Margaret Sneddon, Harpist
|Posted by Margaret Sneddon on November 26, 2014 at 8:25 AM||comments (20466)|
Cause for Celebration!
Creating the perfect wedding ceremony.
Your wedding ceremony is much more than an excuse for a great party. It’s the reason for the celebration as you commit yourself to the one you love. It deserves just as much careful planning and consideration as the reception.
Luckily, there are a wealth of professionals that can assist you in planning a meaningful ceremony that you will remember for a life-time. It’s never too early to start thinking about this important rite.
If you are a member of a church or synagogue, your house of worship will offer lots of guidance for the wedding ceremony. You will want to discuss the service itself, readings, music and logistics. Your Minister, Priest or Rabbi will be able to familiarize you with the order of the service and offer suggestions about appropriate readings and music. The music director will also have suggestions and be sure to consult with the church secretary if you plan to have a program. If you wish to bring in outside music, it is a courtesy to notify the music director and get their okay. Communication is the key to a beautifully coordinated wedding ceremony.
A ceremony at the reception site, in a park or garden, on the beach, or in some other non-traditional location, offers the opportunity to personalize the service even further. When this is your choice, one of the most important professionals you will choose it the officiant. This is the person who will guide you in creatinga ceremony that reflects your personalities and beliefs. It’s a good idea to research a few in order to find someone with whom you have a good rapport.
Celia Milton – NJ Minister and Wedding Officiant
Rev Annie Lawrence
You can find a number of my favorite officiants on my page of recommended professionals at: http/hudsonvalleyharpist.webs.com/weddingprofessionals.htm I have worked with each of these professionals and they can each offer a uniquely personalized ceremony. I highly recommend any of them.
As you think about your ceremony, you may find any number of readings and rituals, such as hand-fasting, a sand ceremony, jumping the broom, or candle-lighting, that attract you. As many good ones as there are, I advise you to pick just one or two that truly reflect your thoughts and feelings for the occasion. These ceremonial rites can be very effective individually but they lose their impact (and you may lose the attention of your guests) if they go on and on. Your officiant will help you select the readings, rites and rituals that are most expressive of your beliefs and wishes.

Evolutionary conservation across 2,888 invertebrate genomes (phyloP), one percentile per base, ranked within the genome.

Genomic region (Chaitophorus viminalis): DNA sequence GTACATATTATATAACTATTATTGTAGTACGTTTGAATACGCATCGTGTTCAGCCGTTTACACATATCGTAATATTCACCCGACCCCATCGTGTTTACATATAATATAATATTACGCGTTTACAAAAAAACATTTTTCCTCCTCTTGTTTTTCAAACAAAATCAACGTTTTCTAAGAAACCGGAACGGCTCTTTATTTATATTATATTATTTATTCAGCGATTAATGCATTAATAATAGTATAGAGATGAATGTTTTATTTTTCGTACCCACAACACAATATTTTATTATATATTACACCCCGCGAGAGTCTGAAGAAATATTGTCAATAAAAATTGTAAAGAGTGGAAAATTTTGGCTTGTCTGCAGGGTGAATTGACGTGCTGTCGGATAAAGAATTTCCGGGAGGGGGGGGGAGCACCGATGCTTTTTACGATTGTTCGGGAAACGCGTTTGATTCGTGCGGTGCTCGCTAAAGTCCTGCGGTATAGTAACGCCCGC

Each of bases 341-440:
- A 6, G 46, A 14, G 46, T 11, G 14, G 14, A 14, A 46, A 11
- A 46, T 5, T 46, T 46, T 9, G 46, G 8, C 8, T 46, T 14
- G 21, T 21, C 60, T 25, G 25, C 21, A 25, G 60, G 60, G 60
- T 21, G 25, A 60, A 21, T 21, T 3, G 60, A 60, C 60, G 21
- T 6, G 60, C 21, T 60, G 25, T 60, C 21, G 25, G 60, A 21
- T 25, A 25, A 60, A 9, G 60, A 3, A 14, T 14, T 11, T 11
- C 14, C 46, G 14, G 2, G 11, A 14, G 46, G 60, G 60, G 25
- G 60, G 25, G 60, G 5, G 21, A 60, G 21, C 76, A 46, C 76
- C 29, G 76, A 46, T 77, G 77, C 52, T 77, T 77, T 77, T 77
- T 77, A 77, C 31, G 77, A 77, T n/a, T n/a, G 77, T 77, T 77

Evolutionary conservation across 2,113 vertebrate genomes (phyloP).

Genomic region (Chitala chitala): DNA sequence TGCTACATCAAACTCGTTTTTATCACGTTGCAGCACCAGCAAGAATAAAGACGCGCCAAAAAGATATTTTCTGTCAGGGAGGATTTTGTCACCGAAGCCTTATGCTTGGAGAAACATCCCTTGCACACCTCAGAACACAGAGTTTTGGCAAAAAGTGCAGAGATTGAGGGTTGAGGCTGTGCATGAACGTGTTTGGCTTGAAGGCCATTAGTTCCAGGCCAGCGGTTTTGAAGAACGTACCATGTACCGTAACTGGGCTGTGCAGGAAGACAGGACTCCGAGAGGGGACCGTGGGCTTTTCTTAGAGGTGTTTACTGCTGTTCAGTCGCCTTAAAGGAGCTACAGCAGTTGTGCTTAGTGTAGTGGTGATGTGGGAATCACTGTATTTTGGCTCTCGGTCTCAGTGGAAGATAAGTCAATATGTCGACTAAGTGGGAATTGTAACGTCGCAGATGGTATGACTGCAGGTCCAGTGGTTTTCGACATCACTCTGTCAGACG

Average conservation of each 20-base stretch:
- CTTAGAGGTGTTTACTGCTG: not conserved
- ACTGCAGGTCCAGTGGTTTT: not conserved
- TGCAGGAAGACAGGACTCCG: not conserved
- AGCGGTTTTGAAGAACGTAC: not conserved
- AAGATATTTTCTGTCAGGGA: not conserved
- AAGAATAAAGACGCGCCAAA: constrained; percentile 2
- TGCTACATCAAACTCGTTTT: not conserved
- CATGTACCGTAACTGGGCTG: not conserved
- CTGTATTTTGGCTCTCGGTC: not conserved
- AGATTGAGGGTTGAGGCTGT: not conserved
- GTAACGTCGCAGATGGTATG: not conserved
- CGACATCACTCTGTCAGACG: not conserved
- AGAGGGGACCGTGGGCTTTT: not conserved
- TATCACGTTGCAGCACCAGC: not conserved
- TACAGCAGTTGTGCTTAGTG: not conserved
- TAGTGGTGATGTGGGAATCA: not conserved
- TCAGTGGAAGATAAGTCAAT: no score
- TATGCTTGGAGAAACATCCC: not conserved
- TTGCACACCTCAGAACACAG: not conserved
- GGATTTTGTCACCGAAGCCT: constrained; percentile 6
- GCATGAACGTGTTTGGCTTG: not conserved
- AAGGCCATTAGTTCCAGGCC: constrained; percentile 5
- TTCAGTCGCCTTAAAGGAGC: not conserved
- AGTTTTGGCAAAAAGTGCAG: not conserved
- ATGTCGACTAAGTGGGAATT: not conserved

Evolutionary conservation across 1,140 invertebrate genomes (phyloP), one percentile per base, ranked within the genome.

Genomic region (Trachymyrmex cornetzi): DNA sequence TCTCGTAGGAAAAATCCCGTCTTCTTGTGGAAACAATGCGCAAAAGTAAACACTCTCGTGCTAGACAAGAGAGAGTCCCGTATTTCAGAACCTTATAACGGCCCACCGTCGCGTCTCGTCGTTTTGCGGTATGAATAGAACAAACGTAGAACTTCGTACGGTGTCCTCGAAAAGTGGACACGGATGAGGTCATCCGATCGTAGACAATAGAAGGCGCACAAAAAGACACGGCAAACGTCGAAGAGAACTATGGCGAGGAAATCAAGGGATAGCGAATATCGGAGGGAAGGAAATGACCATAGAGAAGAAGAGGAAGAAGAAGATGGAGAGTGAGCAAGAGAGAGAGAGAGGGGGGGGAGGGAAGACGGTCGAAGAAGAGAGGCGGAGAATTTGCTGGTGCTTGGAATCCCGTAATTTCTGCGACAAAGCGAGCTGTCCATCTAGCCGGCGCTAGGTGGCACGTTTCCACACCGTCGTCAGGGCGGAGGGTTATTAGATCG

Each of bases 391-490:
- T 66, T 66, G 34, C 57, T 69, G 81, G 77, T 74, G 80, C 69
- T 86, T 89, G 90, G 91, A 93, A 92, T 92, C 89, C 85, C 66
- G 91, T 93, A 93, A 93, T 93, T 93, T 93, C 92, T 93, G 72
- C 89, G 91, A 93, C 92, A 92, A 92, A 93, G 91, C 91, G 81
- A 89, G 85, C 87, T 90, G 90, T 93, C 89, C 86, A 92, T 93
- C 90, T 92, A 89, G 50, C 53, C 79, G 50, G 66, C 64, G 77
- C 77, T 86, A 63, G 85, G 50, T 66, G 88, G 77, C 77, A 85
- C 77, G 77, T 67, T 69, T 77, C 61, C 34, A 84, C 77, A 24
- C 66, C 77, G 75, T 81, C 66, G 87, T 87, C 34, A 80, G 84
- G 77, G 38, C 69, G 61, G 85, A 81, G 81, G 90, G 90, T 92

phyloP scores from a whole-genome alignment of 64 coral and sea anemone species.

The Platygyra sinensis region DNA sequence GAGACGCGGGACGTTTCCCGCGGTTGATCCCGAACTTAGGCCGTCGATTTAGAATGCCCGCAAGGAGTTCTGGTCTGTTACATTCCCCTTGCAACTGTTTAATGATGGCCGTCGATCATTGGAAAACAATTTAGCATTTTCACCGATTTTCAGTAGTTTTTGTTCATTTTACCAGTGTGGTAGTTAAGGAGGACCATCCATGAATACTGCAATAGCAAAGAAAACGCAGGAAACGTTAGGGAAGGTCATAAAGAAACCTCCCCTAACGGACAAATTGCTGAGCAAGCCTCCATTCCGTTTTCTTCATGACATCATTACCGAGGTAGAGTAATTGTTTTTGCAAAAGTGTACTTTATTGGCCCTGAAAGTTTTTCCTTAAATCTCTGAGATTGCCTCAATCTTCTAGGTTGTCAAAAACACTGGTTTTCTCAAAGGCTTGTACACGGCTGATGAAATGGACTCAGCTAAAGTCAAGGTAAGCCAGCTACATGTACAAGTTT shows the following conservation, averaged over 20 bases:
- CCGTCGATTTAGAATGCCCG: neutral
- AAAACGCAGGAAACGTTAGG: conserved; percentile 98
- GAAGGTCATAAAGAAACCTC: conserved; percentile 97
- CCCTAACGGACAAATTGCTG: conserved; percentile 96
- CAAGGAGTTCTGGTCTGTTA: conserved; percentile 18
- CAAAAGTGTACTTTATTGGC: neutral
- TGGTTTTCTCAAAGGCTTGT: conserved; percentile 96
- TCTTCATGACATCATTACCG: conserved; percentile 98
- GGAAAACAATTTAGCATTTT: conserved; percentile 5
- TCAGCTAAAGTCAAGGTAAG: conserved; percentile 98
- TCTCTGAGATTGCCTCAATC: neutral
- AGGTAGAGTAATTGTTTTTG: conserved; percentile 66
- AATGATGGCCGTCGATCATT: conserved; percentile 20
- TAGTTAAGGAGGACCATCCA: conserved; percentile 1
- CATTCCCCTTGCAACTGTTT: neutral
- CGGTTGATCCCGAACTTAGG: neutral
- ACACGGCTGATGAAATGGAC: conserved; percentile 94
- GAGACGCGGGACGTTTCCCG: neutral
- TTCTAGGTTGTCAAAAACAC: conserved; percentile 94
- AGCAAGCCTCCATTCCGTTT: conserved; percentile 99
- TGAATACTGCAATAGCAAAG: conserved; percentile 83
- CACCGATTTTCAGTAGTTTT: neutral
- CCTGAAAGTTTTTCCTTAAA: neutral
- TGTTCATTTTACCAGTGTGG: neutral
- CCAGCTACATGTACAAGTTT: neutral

Another very important part of your ceremony is the music. Just like the soundtrack of your favorite movie, the music creates a mood for the entire event. It is a wonderful way to greet your guests as they gather and find their seats and, of course, it ushers in the bridal party. Music can also be incorporated into the body of your wedding ceremony. It can make a beautiful interlude or create emphasis for significant moments. You may want it as background to some of the rituals you use or you may want to have a brief solo at some point. You can read a detailed discussion of ceremony music at:
Music is an essential part of any wedding ceremony!
It is very important that the musicians and the officiant be aware of each other and in communication about the music and how it fits into the service. Be sure to let all parties involved know about the others.
Finally, the logistics and cues. Without some advance planning, participants will be unsure of what’s happening and the ceremony can appear disorganized. If you are working with a wedding planner, they will be a tremendous help in creating a smooth flow. The coordinator at your venue can also be very helpful. Proper cuing of the musicians, for instance, can assure that the processional and the processional music start at the same time. As a musician, I have sometimes looked up during the prelude music to see that the bride’s maids have already started down the aisle. Taking a few minutes to consider and discuss the cuing will be well worth it. If you take the time to plan and communicate with everyone, you are much more likely to have a smooth and well-coordinated ceremony that goes off without a hitch.
Wedding Planner, Jessica Wilkins-Anavitate of
sees to the final details of the processional.
photo by Mark Lennihan